isn't really fair, because I believe the Carolinas get
hit by more storms than we do - we just get the reputation.
Some people swear they would not live in a place that gets
hurricanes, but to me earthquakes and tornadoes are worse.
At least with a hurricane you get plenty of advance warning
and can get the heck out of town!
the marsh a hurricane is just pretty much more rain and
wind than normal, and after a storm there is little visible
damage. Deadwood and birds nests are blown from
trees, Maple trees are blown over, ripping their shallow
roots off the ground, and the water level comes up, but
the marsh is well designed to handle wind and rain.
supple willow and myrtle trees bend and blow with the wind.
Palm trees have leaves that are designed to hold on in
the highest winds, and a big round rootball that makes
the them nearly impossible to blow over. There are a few
huge old oak trees that just stand there and take it, but
take it they do!
falling rain raises the water level quickly, which submerges
the lower plants and bushes, protecting them from being
stripped of their leaves in the high wind.
take to their roosts and to the ground - along with 'gators,
rabbits, deer, raccoon and every other living thing in
the wild. Anything that can be underwater is, and if they
can burrow on down into the mud that's even better.
the storm has blown over the water drains away quickly,
leaving the plants to shake off the water and the animals
come out and sun themselves. The landscape might have changed
a little, but life picks up and goes right along.
<<< SideNote: It
has always been my theory that if you had to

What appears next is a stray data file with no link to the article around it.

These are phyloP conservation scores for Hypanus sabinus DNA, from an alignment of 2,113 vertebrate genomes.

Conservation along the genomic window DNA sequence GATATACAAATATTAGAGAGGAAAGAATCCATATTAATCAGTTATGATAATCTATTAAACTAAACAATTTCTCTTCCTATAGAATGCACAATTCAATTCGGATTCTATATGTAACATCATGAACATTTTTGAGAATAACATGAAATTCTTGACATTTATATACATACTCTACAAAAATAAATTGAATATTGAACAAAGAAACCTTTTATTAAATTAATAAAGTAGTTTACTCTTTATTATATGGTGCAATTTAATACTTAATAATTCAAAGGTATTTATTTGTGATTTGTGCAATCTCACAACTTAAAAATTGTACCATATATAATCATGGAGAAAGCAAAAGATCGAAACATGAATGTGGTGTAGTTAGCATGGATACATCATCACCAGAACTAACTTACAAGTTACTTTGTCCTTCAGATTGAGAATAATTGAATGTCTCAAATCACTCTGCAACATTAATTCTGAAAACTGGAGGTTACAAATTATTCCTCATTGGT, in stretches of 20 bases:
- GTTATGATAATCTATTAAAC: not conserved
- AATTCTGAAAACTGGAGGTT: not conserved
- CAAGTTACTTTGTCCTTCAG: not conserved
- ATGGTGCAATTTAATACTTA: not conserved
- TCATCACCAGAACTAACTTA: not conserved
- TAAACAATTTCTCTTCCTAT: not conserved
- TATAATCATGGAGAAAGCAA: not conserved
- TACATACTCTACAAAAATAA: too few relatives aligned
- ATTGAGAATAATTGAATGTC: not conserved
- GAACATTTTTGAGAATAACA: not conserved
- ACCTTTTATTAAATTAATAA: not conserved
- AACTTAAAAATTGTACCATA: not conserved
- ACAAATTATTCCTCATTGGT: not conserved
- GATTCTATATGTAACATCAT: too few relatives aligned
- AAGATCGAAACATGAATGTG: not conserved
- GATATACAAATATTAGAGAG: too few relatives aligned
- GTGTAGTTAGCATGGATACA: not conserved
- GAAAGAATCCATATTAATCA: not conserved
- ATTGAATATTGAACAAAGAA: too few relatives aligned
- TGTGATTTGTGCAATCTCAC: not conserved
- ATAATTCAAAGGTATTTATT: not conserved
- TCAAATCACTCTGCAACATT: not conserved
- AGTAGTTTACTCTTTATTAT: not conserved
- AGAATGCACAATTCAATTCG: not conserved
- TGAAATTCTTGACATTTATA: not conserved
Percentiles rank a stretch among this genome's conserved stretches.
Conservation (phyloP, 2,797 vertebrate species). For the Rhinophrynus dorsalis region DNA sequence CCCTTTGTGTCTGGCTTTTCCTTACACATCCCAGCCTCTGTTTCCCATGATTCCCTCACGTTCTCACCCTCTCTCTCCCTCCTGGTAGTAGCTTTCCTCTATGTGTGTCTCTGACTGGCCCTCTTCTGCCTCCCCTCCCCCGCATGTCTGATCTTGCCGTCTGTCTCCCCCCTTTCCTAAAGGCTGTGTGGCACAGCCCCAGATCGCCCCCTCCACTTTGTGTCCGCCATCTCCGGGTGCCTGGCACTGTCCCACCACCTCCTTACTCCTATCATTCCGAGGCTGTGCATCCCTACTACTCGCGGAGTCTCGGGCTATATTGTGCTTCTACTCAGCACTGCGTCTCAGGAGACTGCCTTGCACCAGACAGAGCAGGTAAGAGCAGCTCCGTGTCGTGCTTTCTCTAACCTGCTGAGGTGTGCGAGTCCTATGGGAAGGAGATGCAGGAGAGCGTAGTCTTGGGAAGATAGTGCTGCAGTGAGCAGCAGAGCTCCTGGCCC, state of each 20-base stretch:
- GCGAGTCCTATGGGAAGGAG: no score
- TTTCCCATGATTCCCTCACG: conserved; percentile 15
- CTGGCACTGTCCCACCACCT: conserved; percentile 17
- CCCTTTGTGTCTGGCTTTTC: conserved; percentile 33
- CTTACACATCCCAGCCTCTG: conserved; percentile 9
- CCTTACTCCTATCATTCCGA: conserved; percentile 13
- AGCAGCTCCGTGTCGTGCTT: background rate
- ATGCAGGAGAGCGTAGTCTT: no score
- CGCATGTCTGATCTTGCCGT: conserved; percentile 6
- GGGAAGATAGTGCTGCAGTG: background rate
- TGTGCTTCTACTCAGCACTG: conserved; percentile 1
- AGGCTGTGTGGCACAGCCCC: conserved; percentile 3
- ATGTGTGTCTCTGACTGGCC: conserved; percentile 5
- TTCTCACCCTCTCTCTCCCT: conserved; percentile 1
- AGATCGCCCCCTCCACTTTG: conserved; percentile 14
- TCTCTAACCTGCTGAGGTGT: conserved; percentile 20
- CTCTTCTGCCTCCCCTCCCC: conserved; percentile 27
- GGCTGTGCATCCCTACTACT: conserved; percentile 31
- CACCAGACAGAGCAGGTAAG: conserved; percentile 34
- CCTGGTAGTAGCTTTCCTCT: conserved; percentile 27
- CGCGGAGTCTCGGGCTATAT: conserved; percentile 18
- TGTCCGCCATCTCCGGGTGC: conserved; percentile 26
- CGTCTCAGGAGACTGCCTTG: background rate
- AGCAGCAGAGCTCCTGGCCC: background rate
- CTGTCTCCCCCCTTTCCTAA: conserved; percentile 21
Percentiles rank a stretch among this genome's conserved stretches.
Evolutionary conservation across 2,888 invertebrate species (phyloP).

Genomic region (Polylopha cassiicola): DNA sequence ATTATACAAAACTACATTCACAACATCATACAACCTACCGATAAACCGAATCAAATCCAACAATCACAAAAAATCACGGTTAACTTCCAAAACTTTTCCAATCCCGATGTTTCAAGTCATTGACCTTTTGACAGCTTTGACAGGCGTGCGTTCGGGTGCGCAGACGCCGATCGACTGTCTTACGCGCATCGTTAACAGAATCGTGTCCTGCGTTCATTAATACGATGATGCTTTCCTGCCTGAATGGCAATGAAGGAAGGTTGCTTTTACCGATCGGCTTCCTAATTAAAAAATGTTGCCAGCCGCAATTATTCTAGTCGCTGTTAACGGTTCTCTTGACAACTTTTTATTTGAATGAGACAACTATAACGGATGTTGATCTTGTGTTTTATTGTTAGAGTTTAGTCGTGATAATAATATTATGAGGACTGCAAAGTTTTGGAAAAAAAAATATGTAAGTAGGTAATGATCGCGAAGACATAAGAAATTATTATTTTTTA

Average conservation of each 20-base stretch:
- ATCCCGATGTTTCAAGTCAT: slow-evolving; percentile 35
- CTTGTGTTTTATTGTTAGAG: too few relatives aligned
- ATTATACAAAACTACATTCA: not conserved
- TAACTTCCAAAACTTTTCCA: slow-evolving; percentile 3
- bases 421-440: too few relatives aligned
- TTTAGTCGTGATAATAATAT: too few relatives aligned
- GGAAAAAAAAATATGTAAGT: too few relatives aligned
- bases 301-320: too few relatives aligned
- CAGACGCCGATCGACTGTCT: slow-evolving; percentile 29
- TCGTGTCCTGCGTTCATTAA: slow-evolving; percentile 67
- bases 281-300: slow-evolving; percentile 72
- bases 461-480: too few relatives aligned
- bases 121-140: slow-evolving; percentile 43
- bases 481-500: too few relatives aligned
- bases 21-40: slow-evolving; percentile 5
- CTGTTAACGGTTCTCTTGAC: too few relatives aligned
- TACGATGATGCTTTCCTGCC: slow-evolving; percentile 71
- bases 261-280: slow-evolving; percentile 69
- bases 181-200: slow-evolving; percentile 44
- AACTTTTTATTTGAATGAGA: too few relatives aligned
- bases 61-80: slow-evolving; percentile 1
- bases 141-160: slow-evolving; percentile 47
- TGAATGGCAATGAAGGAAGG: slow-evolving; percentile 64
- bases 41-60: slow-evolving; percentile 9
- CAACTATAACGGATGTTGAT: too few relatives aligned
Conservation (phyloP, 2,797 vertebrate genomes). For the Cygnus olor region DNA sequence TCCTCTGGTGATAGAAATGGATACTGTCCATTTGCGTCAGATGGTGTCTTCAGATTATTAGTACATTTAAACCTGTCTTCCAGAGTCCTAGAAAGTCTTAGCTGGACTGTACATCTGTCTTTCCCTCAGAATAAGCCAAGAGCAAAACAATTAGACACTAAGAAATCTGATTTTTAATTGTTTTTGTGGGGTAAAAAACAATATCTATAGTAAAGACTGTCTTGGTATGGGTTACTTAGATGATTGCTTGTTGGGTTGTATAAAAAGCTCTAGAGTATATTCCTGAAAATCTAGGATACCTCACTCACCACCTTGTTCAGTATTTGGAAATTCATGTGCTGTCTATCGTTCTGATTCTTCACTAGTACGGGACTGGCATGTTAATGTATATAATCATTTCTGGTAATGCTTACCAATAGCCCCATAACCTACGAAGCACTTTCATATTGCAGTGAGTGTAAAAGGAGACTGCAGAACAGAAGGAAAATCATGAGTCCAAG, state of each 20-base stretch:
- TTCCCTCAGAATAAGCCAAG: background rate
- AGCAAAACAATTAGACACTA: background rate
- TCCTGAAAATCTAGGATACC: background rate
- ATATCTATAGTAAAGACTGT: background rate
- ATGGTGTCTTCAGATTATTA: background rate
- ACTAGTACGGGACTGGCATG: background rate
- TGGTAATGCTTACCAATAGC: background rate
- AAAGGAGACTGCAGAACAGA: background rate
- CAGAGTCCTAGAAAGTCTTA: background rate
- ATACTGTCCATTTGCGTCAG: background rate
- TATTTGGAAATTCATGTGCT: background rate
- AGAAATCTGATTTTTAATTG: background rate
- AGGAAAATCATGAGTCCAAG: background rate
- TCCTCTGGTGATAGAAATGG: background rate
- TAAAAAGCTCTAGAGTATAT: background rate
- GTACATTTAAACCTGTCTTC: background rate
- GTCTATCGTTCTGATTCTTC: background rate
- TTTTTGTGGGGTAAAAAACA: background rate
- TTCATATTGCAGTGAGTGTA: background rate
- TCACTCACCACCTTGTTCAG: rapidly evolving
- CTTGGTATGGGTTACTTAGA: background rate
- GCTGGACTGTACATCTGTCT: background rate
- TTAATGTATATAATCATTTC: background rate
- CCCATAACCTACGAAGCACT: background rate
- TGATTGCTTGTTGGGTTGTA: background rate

be out in the marsh in a hurricane you could dig in
amongst the willows and just ride it out. So long as
a tree doesn't fall on your head, you don't get struck
by lightning, or the water doesn't rise deep enough
to drown you, you should be fine. This is just a theory,
mind you, and I'm not at all anxious to test it. >>>
back in town, it's a different story...
There is a lot to
do to prepare for a major storm heading your way, and civilization
is not quite as flexible as the wilds during violent acts
of nature. Depending on the severity of the storm you can
expect anything from slight flooding and damage from flying
debris to total decimation of your entire town with no
utilities, groceries or water for 2 - 4 weeks - or more.
Typically, a day or two after the hurricane has passed
we get a day of incredibly heavy rain that causes as much,
if not more, damage as the storm.
You need to stay
informed as to the progress and direction of the storm,
prepare your home, gather your supplies, and decide whether
to stay and ride it out or to evacuate. Here are a few
pages of background information on hurricanes, local storm
history, and checklists I use for preparing my home and
packing my survival kit.